Last month I talked about the canals and locks we experienced. Now, if you are heading the same route we took, the next step is the ICW (Intracoastal Waterway.) After passing through New York City you’ll have an outside Atlantic Passage to Delaware Bay and then onto the Chesapeake Bay where you’ll begin your adventure through the ICW. The northern part of the ICW is the easier section, noting it has good depths and is well marked. It helps to ease you into the more taxing part down south.
We very much enjoyed Delaware Bay into the Chesapeake Bay down to Norfolk with our only complaints were dodging crab traps. But you’ll have lots of anchorages and good places to call home for the night.
Once you get to Norfolk you will be at mile 1 of 3,000. The first two to three days were very pretty and quite enjoyable as you will be passing through inland canals and you’ll be motoring past beautiful nature reserves and quaint small towns. However, once you get to the coast again, the real fun bits of the ICW are about to start.
I left Steph at the helm and told her to stay between the markers while I went to see that the head was still “working”. A few after I descend below deck, I hear Steph’s voice pipe up exclaiming that we’re slowing down. I jump off the pot and run upstairs to find out she wasn’t trying to prank me, we actually stopped, we ran aground in MUD. I admit I blamed her for not staying in the markers and some words were exchanged as it was quite stressful but I looked around us and then at the charts. I said you’re right, we are in the markers and at that moment my confidence in the charts and markers went out the window.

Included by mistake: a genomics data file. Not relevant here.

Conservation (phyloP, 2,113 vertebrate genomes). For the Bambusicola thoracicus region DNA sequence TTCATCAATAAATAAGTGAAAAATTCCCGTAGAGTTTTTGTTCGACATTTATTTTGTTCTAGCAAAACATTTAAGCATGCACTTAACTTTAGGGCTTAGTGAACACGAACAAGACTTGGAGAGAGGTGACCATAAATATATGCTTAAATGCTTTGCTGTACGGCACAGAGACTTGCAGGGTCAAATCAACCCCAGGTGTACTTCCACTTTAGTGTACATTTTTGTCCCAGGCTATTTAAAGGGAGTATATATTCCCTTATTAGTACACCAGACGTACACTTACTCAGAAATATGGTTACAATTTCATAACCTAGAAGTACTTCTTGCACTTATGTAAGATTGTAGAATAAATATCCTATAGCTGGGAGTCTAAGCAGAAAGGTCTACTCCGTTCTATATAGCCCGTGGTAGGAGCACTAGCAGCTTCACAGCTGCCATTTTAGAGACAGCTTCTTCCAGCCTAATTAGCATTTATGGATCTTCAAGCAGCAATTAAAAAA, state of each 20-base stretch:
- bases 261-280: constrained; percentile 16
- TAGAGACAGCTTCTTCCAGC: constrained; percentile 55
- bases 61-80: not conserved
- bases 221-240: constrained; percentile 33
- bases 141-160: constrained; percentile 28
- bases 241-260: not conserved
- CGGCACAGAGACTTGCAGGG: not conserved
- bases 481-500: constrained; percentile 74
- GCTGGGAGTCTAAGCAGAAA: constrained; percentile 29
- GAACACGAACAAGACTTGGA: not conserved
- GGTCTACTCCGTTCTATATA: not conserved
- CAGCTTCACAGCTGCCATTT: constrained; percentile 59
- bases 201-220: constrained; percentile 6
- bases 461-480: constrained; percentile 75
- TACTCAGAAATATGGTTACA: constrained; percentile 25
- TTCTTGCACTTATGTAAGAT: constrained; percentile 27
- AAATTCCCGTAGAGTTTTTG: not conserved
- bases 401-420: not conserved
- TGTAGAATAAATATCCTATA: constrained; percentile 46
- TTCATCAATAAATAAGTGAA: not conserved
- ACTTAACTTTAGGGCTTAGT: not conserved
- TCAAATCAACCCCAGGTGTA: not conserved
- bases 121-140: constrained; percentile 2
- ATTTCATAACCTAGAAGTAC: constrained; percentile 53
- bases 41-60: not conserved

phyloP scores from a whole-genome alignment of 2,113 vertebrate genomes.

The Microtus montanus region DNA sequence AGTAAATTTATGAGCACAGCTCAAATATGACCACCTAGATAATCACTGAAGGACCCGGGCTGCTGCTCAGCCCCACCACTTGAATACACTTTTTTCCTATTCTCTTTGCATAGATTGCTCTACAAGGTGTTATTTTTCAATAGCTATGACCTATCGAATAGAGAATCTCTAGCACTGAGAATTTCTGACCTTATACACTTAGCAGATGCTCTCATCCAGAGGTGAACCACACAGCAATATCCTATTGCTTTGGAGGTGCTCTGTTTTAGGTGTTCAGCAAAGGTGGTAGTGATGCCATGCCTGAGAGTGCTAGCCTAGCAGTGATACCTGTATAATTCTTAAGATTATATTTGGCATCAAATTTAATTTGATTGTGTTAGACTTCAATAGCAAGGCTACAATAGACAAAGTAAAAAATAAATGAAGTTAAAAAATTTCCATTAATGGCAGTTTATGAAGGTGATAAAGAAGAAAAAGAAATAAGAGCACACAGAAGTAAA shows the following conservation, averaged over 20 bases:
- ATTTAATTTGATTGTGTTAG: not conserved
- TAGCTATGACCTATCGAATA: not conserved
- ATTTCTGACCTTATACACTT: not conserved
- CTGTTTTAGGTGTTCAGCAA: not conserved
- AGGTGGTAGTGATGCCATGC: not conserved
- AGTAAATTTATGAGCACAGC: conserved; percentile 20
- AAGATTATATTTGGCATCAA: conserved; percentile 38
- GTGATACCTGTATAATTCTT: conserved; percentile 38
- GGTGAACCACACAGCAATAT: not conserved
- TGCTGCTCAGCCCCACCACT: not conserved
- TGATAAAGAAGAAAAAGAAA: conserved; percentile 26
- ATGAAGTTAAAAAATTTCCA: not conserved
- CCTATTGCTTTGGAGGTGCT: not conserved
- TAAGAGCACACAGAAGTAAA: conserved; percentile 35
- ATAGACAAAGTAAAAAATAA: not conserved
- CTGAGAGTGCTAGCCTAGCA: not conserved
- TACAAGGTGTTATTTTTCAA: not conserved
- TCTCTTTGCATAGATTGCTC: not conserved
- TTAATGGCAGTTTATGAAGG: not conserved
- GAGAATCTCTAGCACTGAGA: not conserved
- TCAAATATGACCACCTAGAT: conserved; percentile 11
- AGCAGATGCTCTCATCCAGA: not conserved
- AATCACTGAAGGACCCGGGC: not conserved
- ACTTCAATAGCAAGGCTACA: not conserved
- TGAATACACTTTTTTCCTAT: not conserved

Thankfully, we threw up the head sail and we were able to work ourselves off the muddy bottom. We were now at the coastal part of the ICW where the ICW follows the coastline of The Atlantic. This sounds really cool but it’s not. The tides play a sinister effect on the bottom below. You’ll soon realize that charts are no longer accurate as the inlets from the seas outside like to move sand bars around within the ICW. Over time, you lose confidence in the accuracy of the navigational markers. We learned just how fast a boat stops from seven knots to zero, only a few hours after our first grounding. This time it was a sand bar and our running aground was much more abrupt. When the boat came to a halt, it threw Steph and I forward and a lot of stuff down below. Terrified that I had just broke our boat, I ran down below and flipped up all the cabin sole to make sure we weren’t taking on water. My nerves were shot but thankfully, we did not have water coming in. That’s when I realized our boat is a beast. We were stuck on a sand bar and unable to get ourselves off. We had a buddy boat four miles ahead of us just getting arriving at our anchorage for the night so we radioed them to see if they could come help. I tried to use our dinghy to pull us off and it was a no go. A power boater came by and tried to help us off, but that was also a no go.
Fortunately, not too longer, a passing fishing boat who witnessed our struggles turned around and helped pull us off the bank, and quite easily! Yay we’re free! What a feeling. I call our friends, who were just about to head our way and told them the good news. I asked them how they got through the narrow area with the sand bank (as we still needed to make our way through). After my call with them, I was ready to attack that area again. We turned around and aimed for the right way through and….our motor dies. Yup. (Watch our early YouTube episodes for that fun and see how we tackled that obstacle!)
The next day, our nerves were just about settled as we were an hour into our 10 hour travel and things were feeling good. Bam! Yup, we followed the wrong markers at an inlet and we were aground again! Lucky we were against the tide and I was able to back off the sand bank and regroup myself.
At this point I no longer liked the ICW and I think Steph was feeling the same. We only have another couple thousand miles to go! We very soon realized how important it was to get some short of tow boat insurance (so we quickly did so online!) We’ve see more grounded boats traveling the ICW than anywhere else we’ve been so far. So like they say, If you haven’t ran aground, then you haven’t done the ICW!
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